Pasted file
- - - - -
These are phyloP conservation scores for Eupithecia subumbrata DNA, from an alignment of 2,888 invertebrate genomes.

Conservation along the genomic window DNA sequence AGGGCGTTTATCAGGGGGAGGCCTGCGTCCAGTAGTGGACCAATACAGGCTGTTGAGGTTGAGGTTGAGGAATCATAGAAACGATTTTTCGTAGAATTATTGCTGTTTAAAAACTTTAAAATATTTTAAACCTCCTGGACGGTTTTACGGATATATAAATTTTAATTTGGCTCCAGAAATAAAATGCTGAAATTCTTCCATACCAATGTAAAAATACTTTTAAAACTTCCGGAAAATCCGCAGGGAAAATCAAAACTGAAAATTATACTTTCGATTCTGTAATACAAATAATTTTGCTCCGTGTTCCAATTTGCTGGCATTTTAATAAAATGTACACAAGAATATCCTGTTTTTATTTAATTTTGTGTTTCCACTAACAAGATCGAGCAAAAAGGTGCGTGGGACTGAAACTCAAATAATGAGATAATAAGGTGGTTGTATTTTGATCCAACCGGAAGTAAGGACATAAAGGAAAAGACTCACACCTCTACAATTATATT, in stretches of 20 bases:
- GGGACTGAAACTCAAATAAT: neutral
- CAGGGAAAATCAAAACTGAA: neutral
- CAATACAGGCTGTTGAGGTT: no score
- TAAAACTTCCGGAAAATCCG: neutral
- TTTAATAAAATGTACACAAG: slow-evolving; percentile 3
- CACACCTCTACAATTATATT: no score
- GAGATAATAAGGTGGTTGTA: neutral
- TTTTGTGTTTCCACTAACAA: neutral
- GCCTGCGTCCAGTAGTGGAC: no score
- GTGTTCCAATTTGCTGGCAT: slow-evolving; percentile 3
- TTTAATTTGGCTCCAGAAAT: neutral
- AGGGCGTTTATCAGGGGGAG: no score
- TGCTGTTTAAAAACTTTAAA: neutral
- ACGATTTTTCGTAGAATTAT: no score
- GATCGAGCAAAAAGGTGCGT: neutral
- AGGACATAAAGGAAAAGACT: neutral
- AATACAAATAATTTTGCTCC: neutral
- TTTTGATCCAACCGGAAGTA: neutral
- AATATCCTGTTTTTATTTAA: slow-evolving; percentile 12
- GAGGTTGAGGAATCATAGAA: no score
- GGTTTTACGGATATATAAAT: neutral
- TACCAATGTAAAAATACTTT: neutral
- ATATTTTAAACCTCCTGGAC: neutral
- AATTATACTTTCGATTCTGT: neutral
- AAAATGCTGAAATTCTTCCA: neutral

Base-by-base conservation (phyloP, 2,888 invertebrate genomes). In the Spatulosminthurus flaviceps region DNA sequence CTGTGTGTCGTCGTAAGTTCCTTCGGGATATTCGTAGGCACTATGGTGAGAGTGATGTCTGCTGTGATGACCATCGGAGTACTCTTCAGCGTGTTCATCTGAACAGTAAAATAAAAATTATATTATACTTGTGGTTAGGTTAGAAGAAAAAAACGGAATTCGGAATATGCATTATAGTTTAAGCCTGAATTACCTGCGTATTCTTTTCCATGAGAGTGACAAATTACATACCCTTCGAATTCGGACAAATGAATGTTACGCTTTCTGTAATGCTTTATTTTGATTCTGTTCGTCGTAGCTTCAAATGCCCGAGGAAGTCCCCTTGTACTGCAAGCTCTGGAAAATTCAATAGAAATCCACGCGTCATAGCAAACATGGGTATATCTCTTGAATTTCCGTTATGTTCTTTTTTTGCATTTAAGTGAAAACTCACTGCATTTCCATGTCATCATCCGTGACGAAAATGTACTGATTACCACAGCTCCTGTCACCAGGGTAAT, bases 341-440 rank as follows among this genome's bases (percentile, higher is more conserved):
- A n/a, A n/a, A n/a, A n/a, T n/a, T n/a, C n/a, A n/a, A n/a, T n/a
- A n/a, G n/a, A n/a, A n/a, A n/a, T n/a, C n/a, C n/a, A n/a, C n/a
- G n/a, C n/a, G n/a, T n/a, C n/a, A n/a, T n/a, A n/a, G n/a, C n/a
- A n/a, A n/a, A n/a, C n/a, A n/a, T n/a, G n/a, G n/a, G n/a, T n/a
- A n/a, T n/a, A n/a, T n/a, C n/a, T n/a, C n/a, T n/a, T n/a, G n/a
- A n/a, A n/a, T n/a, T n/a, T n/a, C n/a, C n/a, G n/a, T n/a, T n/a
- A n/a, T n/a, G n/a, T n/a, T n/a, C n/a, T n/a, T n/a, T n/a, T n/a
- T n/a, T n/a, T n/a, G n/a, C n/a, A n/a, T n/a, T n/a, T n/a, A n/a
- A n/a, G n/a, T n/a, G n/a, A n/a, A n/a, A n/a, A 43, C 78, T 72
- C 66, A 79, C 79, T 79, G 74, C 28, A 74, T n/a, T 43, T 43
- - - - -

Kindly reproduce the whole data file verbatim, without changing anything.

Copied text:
These are phyloP conservation scores for Eupithecia subumbrata DNA, from an alignment of 2,888 invertebrate genomes.

Conservation along the genomic window DNA sequence AGGGCGTTTATCAGGGGGAGGCCTGCGTCCAGTAGTGGACCAATACAGGCTGTTGAGGTTGAGGTTGAGGAATCATAGAAACGATTTTTCGTAGAATTATTGCTGTTTAAAAACTTTAAAATATTTTAAACCTCCTGGACGGTTTTACGGATATATAAATTTTAATTTGGCTCCAGAAATAAAATGCTGAAATTCTTCCATACCAATGTAAAAATACTTTTAAAACTTCCGGAAAATCCGCAGGGAAAATCAAAACTGAAAATTATACTTTCGATTCTGTAATACAAATAATTTTGCTCCGTGTTCCAATTTGCTGGCATTTTAATAAAATGTACACAAGAATATCCTGTTTTTATTTAATTTTGTGTTTCCACTAACAAGATCGAGCAAAAAGGTGCGTGGGACTGAAACTCAAATAATGAGATAATAAGGTGGTTGTATTTTGATCCAACCGGAAGTAAGGACATAAAGGAAAAGACTCACACCTCTACAATTATATT, in stretches of 20 bases:
- GGGACTGAAACTCAAATAAT: neutral
- CAGGGAAAATCAAAACTGAA: neutral
- CAATACAGGCTGTTGAGGTT: no score
- TAAAACTTCCGGAAAATCCG: neutral
- TTTAATAAAATGTACACAAG: slow-evolving; percentile 3
- CACACCTCTACAATTATATT: no score
- GAGATAATAAGGTGGTTGTA: neutral
- TTTTGTGTTTCCACTAACAA: neutral
- GCCTGCGTCCAGTAGTGGAC: no score
- GTGTTCCAATTTGCTGGCAT: slow-evolving; percentile 3
- TTTAATTTGGCTCCAGAAAT: neutral
- AGGGCGTTTATCAGGGGGAG: no score
- TGCTGTTTAAAAACTTTAAA: neutral
- ACGATTTTTCGTAGAATTAT: no score
- GATCGAGCAAAAAGGTGCGT: neutral
- AGGACATAAAGGAAAAGACT: neutral
- AATACAAATAATTTTGCTCC: neutral
- TTTTGATCCAACCGGAAGTA: neutral
- AATATCCTGTTTTTATTTAA: slow-evolving; percentile 12
- GAGGTTGAGGAATCATAGAA: no score
- GGTTTTACGGATATATAAAT: neutral
- TACCAATGTAAAAATACTTT: neutral
- ATATTTTAAACCTCCTGGAC: neutral
- AATTATACTTTCGATTCTGT: neutral
- AAAATGCTGAAATTCTTCCA: neutral

Base-by-base conservation (phyloP, 2,888 invertebrate genomes). In the Spatulosminthurus flaviceps region DNA sequence CTGTGTGTCGTCGTAAGTTCCTTCGGGATATTCGTAGGCACTATGGTGAGAGTGATGTCTGCTGTGATGACCATCGGAGTACTCTTCAGCGTGTTCATCTGAACAGTAAAATAAAAATTATATTATACTTGTGGTTAGGTTAGAAGAAAAAAACGGAATTCGGAATATGCATTATAGTTTAAGCCTGAATTACCTGCGTATTCTTTTCCATGAGAGTGACAAATTACATACCCTTCGAATTCGGACAAATGAATGTTACGCTTTCTGTAATGCTTTATTTTGATTCTGTTCGTCGTAGCTTCAAATGCCCGAGGAAGTCCCCTTGTACTGCAAGCTCTGGAAAATTCAATAGAAATCCACGCGTCATAGCAAACATGGGTATATCTCTTGAATTTCCGTTATGTTCTTTTTTTGCATTTAAGTGAAAACTCACTGCATTTCCATGTCATCATCCGTGACGAAAATGTACTGATTACCACAGCTCCTGTCACCAGGGTAAT, bases 341-440 rank as follows among this genome's bases (percentile, higher is more conserved):
- A n/a, A n/a, A n/a, A n/a, T n/a, T n/a, C n/a, A n/a, A n/a, T n/a
- A n/a, G n/a, A n/a, A n/a, A n/a, T n/a, C n/a, C n/a, A n/a, C n/a
- G n/a, C n/a, G n/a, T n/a, C n/a, A n/a, T n/a, A n/a, G n/a, C n/a
- A n/a, A n/a, A n/a, C n/a, A n/a, T n/a, G n/a, G n/a, G n/a, T n/a
- A n/a, T n/a, A n/a, T n/a, C n/a, T n/a, C n/a, T n/a, T n/a, G n/a
- A n/a, A n/a, T n/a, T n/a, T n/a, C n/a, C n/a, G n/a, T n/a, T n/a
- A n/a, T n/a, G n/a, T n/a, T n/a, C n/a, T n/a, T n/a, T n/a, T n/a
- T n/a, T n/a, T n/a, G n/a, C n/a, A n/a, T n/a, T n/a, T n/a, A n/a
- A n/a, G n/a, T n/a, G n/a, A n/a, A n/a, A n/a, A 43, C 78, T 72
- C 66, A 79, C 79, T 79, G 74, C 28, A 74, T n/a, T 43, T 43